Their story helps shine a light on suburban homeless and public awareness if half the battle; the other half is making shelter a priority in the county…

In Dakota County, the long-term goal is to have a permanent shelter for single men and women up and running by 2018 or sooner, Nilsson said.

Kastler said the county will be at the table with the faith community “to think through financing options both for the actual purchase of a building, for any renovation that is needed and for ongoing services.”

“It’s not something we have in the budget, but it’s something we as county staff feel is important,” she said. “We want to see this service extended in Dakota County.”

Nilsson said she has been encouraged by recent visits to the shelter by elected officials, including county commissioners Tom Egan and Mike Slavik; State Sen. Jim Carlson; State Rep. Erin Maye Quade; and Eagan City Council members Meg Tilley and Gary Hansen.

“When I talk with interested people I want them to have both a sense of urgency that people need help now, but also a sense of hope that people’s conditions change with connections to other people, to health care, to housing,” Nilsson said. “So the question will be: Are we going to leave things like this, or help people?”


Minneapolis Star Tribune shares story of Dakota County Crisis Shelter

Thanks to the Minneapolis Star Tribune for their story on the Crisis Shelter, recognizing the work of the participating churches, Dakota County, staff and countless volunteers…

A coalition of Dakota County churches had been meeting for over a year to discuss solutions to local homelessness. When the frigid weather prompted county officials to ask the community for immediate help, Roske-Metcalfe said, several churches stepped up.

Church staff members had never run a temporary shelter, but they got to work, calling restaurants for food donations and volunteers to provide supplies. The county donated $3,000 and covered overnight staffing. Beds came from a Minneapolis nonprofit.

And recognizing the need for awareness of the homelessness in Dakota County…

Many people still doubt homelessness exists in suburbs because they don’t see panhandlers on street corners like in the central cities. Suburban homeless often stay out of sight. The county estimated its homeless population at 63 people in January 2016, based on the number of people county workers found living outside, Nilsson said.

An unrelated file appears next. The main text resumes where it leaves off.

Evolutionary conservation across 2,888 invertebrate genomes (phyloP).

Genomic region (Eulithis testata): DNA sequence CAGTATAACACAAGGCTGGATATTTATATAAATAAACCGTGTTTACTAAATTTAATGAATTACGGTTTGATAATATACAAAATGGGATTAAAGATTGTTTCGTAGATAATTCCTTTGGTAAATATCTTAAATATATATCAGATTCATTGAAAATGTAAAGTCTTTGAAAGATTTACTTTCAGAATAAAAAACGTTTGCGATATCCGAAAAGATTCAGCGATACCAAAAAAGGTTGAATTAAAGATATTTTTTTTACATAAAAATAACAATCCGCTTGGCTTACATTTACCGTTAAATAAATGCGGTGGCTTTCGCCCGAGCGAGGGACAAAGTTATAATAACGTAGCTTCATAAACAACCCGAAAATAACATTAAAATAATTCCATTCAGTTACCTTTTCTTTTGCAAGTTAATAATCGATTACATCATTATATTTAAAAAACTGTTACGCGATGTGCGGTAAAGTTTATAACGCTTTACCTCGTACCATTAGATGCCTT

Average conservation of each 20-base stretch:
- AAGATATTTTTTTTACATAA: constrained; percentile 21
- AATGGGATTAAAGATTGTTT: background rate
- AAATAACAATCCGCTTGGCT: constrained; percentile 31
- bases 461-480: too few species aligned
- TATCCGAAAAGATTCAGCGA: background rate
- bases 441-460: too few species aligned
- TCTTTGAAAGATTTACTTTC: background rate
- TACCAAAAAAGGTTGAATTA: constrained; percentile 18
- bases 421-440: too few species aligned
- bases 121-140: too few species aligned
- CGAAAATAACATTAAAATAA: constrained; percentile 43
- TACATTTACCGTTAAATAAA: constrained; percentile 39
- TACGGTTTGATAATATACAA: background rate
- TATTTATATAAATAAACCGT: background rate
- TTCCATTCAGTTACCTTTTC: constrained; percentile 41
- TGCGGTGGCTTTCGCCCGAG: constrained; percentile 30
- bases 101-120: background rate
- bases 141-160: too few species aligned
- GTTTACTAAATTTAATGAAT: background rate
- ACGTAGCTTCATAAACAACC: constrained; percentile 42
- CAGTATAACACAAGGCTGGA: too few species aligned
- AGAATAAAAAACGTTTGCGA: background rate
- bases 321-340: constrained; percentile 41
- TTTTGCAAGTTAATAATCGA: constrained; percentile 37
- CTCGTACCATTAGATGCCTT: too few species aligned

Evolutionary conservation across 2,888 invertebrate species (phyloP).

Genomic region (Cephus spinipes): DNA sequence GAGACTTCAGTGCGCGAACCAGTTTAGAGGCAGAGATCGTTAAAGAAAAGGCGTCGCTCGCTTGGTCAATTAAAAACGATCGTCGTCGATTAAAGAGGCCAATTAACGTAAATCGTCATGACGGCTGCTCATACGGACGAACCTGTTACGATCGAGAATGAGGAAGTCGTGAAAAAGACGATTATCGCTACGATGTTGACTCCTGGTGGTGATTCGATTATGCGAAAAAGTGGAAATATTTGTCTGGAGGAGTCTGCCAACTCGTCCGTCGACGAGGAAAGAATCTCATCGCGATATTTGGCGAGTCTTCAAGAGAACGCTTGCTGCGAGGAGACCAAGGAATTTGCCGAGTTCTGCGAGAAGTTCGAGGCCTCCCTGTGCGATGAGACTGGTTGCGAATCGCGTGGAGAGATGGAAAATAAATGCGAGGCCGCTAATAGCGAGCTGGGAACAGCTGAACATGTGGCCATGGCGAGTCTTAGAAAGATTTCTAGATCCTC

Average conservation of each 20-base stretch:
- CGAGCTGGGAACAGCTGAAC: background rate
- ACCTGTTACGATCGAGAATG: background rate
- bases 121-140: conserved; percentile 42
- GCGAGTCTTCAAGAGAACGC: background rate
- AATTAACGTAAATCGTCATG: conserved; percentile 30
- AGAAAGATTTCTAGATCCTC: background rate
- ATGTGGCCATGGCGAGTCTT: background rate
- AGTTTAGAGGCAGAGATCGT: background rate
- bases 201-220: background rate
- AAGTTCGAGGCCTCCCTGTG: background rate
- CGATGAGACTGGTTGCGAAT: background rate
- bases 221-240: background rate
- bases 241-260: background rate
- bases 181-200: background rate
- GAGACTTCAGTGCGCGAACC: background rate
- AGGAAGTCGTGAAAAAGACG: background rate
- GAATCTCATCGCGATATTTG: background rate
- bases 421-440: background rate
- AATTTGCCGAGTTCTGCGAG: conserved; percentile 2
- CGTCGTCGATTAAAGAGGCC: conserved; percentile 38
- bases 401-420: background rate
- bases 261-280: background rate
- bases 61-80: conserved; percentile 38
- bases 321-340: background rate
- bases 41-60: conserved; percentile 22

While building and staffing another Dakota County shelter is a far-off goal, the temporary shelter’s success was motivating, Roske-Metcalfe said: “It may turn out to be the kick in the ass that we needed.”

Monica Nilsson on homelessness in Dakota County on WCCO radio at 10:10 pm Thursday Dec 29

Update: You can hear the archive on the WCCO site or download podcast here.

Do you have a warm bed to sleep in every night?

Tonight at 10:10 Monica Nilsson will speaking with Caryn Sullivan and Jordana Green on WCCO about Dakota County residents who were housed at churches during December’s bitter cold.

Here’s a tease from the program from an upcoming Pioneer Press column (thanks Caryn Sullivan!) on the topic.

It wasn’t that there was no place at the inn. It was that there was no inn. When December wrought frightful temperatures and meteorologists warned Minnesotans to limit outdoor tie, Dakota County had virtually nothing to offer single people who needed a warm place to sleep.

Tune in to 830 WCCO! Or check out the conversation on their podcast tomorrow.

Local media visits and writes about the Dakota County Crisis Shelter

We are thankful for the media that have come to visit us at the shelter and help spread the word of need.

The Sun ran a story yesterday, here’s an excerpt…

Guests at the temporary shelter at Grace Lutheran ranged in age from infants to senior citizens.

Richard, an adult guest at Grace Lutheran last weekend, said he and a friend had been sleeping in his car in Eagan, and the cold weather combined with his car’s broken heater had made their situation desperate.

On the waiting list at the men’s homeless shelter in Hastings, Richard said he learned about the temporary site at Grace Lutheran through an Eagan police officer.

“This really saved us,” he said. “It has been phenomenal. The food — I’ve eaten more in three days than I have in three weeks. All the volunteers have been so caring.”

Fox News also came out. On their website, you can see their video debunking the misconception of suburban homelessness…

There’s a misconception that the issue only exists in Minneapolis or St. Paul, but data suggests that one-third of Minnesota’s homeless are in our suburbs.

he suburbs of Dakota County are seen as comfortable places to settle down, but even there, hundreds lack a fundamental need — a home.

“What Dakota County has been seeing is an increase of people contacting the county saying, ‘I have nowhere to sleep tonight.’” said Monica Nilsson, an advocate for the homeless.